A settlement of $2.7 million in the wrongful-conviction case of Lynn M. DeJac Peters has been reached between her and New York State.

DeJac Peters filed a claim against the state after being released from prison in November 2007, following nearly 14 years behind bars after being convicted in 1994 of strangling her 13-year-old daughter, Crystallyn M. Girard.

For years, the State Attorney General’s Office and DeJac Peters’ lead attorney, Steven M. Cohen, have been millions of dollars apart in agreeing on what would be an appropriate settlement for the time the Buffalo mother spent behind bars, while others raised her twin sons and another son.

“We have reached what we consider to be a fair settlement for the state’s role in this injustice. We still have suits against the County of Erie and the City of Buffalo for their greater and active participation in Lynn’s wrongful incarceration,” said Cohen, who released addition information at the Amherst offices of Hogan Willig this morning.

Cohen said during the 90-minute news conference that a vaginal swab was taken from Crystallyn after her death but has never been scrutinized, and that he believed there is a good chance it could be linked to Dennis Donohue.

Crystallyn’s body was placed in the same position as two women Donohue is either accused or convicted of killing, Cohen said. Donohue is serving 25 years to life in prison for murder of Joan Giambra.

Those similarities along with the unscrutinized swab, the attorney said, point to a cover up by investigating Buffalo detectives, former Erie County District Attorney Frank Clark and his lead prosecutor, Joseph Marusak, who are being sued in federal court for $30 million.

Dejac Peters was freed from prison when a new autopsy concluded that Crystallyn died not of strangulation, but of a cocaine overdose.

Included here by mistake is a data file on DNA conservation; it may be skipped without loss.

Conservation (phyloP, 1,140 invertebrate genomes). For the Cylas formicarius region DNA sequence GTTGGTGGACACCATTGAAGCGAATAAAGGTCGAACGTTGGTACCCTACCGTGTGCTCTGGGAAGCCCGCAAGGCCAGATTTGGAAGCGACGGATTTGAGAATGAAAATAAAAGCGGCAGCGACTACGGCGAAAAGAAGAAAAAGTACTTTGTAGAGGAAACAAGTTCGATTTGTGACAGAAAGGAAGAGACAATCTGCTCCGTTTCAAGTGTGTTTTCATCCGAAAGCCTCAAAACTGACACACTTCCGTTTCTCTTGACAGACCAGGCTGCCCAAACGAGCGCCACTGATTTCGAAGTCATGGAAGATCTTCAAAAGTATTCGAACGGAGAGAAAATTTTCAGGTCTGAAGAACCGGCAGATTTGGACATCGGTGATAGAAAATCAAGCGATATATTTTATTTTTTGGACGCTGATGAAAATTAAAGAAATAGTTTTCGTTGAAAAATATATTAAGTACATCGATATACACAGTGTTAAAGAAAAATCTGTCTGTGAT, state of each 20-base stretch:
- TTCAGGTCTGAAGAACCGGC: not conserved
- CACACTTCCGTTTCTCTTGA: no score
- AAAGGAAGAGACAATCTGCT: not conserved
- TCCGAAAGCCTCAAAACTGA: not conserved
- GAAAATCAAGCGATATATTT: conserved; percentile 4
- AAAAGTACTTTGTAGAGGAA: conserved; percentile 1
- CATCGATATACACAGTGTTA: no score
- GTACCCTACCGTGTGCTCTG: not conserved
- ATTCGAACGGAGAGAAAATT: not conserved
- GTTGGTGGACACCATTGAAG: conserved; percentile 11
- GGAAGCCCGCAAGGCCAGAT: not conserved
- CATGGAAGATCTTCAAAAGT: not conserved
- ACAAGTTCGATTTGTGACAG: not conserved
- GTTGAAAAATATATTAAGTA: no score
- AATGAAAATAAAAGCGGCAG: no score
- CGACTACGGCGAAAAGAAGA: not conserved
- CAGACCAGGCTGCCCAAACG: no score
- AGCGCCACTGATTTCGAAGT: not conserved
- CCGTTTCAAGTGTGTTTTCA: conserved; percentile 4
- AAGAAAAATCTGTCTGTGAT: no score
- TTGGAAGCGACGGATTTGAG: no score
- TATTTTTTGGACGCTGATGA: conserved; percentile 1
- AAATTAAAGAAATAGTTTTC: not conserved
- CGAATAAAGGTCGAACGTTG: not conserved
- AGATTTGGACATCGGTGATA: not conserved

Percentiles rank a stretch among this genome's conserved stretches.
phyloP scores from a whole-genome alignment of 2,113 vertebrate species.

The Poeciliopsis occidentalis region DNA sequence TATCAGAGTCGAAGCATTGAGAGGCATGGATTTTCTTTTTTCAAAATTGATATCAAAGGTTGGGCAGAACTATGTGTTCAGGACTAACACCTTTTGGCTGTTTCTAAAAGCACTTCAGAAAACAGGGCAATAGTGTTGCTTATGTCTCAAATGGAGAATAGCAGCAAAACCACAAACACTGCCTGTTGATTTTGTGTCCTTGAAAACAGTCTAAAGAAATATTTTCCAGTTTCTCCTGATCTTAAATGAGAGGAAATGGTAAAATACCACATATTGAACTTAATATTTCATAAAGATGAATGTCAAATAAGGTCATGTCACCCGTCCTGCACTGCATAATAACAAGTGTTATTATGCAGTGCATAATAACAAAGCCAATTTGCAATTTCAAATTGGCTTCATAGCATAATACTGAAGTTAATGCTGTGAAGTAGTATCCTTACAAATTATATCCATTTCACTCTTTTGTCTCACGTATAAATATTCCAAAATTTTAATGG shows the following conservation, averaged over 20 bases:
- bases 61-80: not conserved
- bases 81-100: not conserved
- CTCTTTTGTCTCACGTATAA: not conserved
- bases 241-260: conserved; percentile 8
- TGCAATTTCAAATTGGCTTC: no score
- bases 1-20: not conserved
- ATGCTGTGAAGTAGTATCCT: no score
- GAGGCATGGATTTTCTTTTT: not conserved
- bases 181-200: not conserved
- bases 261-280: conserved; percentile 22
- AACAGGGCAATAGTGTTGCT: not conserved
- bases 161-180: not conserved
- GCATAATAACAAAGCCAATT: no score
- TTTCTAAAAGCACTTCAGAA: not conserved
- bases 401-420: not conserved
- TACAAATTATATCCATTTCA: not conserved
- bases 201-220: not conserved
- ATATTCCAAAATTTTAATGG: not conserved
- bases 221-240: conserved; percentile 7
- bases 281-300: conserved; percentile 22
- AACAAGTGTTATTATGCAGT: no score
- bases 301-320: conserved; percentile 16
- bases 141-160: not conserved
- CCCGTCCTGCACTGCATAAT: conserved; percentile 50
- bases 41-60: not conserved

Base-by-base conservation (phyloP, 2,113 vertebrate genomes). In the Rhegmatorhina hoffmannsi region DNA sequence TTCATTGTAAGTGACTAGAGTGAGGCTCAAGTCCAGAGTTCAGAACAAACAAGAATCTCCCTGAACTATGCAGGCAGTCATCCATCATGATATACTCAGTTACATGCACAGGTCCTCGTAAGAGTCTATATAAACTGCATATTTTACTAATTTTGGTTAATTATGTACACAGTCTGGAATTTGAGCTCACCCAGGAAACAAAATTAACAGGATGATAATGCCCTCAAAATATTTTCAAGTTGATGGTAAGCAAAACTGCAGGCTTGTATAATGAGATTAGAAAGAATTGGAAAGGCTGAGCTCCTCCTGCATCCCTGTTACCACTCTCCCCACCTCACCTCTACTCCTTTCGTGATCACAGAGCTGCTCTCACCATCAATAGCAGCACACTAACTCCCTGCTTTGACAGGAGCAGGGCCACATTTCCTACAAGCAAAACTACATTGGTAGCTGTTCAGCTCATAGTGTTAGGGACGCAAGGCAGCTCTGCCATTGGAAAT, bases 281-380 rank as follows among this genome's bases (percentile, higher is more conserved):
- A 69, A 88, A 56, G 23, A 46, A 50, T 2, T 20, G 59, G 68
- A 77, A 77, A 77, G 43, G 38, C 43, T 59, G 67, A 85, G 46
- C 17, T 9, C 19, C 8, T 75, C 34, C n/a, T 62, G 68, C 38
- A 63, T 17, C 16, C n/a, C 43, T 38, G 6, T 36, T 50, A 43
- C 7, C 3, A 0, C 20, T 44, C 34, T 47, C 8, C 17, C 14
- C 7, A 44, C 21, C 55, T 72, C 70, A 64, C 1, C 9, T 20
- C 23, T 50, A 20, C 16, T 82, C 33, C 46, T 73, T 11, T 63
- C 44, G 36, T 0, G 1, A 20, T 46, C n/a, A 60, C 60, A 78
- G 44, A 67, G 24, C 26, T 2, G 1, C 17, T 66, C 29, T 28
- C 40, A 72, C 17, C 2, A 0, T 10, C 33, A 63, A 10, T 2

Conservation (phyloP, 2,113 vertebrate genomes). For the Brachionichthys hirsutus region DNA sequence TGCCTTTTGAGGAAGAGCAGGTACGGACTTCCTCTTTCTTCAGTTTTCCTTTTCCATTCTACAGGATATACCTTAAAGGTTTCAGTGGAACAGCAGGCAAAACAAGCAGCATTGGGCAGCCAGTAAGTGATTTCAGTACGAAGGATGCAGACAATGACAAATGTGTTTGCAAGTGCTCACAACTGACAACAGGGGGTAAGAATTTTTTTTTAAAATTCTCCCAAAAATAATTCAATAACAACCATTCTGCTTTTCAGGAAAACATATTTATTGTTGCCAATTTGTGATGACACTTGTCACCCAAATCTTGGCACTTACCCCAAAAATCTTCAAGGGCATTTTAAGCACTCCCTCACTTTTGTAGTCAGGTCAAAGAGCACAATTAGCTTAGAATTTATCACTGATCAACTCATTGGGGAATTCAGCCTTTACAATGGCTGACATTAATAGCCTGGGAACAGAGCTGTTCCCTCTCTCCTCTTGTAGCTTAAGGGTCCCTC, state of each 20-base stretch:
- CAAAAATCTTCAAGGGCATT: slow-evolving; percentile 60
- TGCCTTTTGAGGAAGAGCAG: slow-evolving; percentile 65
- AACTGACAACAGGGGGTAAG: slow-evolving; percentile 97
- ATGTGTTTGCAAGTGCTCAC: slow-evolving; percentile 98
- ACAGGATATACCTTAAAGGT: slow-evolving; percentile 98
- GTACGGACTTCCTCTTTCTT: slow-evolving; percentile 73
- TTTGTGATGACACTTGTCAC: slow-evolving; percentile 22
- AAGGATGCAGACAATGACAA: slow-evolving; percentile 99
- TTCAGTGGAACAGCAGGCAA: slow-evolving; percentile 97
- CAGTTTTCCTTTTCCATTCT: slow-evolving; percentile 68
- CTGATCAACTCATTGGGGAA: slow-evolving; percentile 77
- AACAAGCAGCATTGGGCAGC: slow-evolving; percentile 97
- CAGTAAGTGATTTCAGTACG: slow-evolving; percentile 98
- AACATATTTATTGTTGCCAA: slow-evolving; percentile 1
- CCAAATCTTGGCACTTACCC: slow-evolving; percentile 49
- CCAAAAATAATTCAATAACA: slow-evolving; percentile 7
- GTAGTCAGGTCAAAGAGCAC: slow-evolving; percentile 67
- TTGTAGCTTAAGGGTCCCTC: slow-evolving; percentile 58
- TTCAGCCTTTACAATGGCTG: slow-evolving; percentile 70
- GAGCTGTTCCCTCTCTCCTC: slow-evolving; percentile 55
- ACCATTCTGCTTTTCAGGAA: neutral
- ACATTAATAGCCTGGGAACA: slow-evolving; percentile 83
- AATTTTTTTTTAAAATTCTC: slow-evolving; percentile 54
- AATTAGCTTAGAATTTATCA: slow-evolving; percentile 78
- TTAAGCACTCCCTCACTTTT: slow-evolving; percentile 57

Originally, Cohen had complained about the state’s unwillingness to settle because the state maintained DeJac Peters may have killed her daughter. New evidence, however, was discovered Sept. 28, Cohen said, that leaves no doubt that Dennis P. Donohue committed the slaying.

“That evidence compelled a swift and fair settlement,” Cohen said, explaining that the evidence, which he would not disclose Monday, now strengthens the civil cases against the county and city in U.S. District Court.

Donohue had been Dejac’s ex-boyfriend. New DNA tests years after the murder showed he had been in the girl’s bedroom before her body was found.

The original complaint against the state had sought $1 million for each year of DeJac Peters’ wrongful imprisonment for a total of $14 million in damages.

Cohen noted that in addition to the county and city, he is suing several individuals, including former Erie County District Attorney Frank J. Clark III, in federal court to prove there was “a massive cover-up or at the very least profound negligence.”

Donohue is currently in state prison for 25 years to life for the murder of Buffalo resident Joan Giambra. Donohue was convicted of second-degree murder in the strangulation of Giambra, whose killing had many similarities to Crystallyn’s death.

“Had the Buffalo police arrested Donohue in 1993 for the murder of Crystallyn, he would not have been at large to kill at least one other woman we know of, Joan Giambra,” Cohen said.

Attorney Corey Hogan pointed out that the recently discovered evidence was “there to be found in February of 1993, but for reasons that have not yet been explained was overlooked.”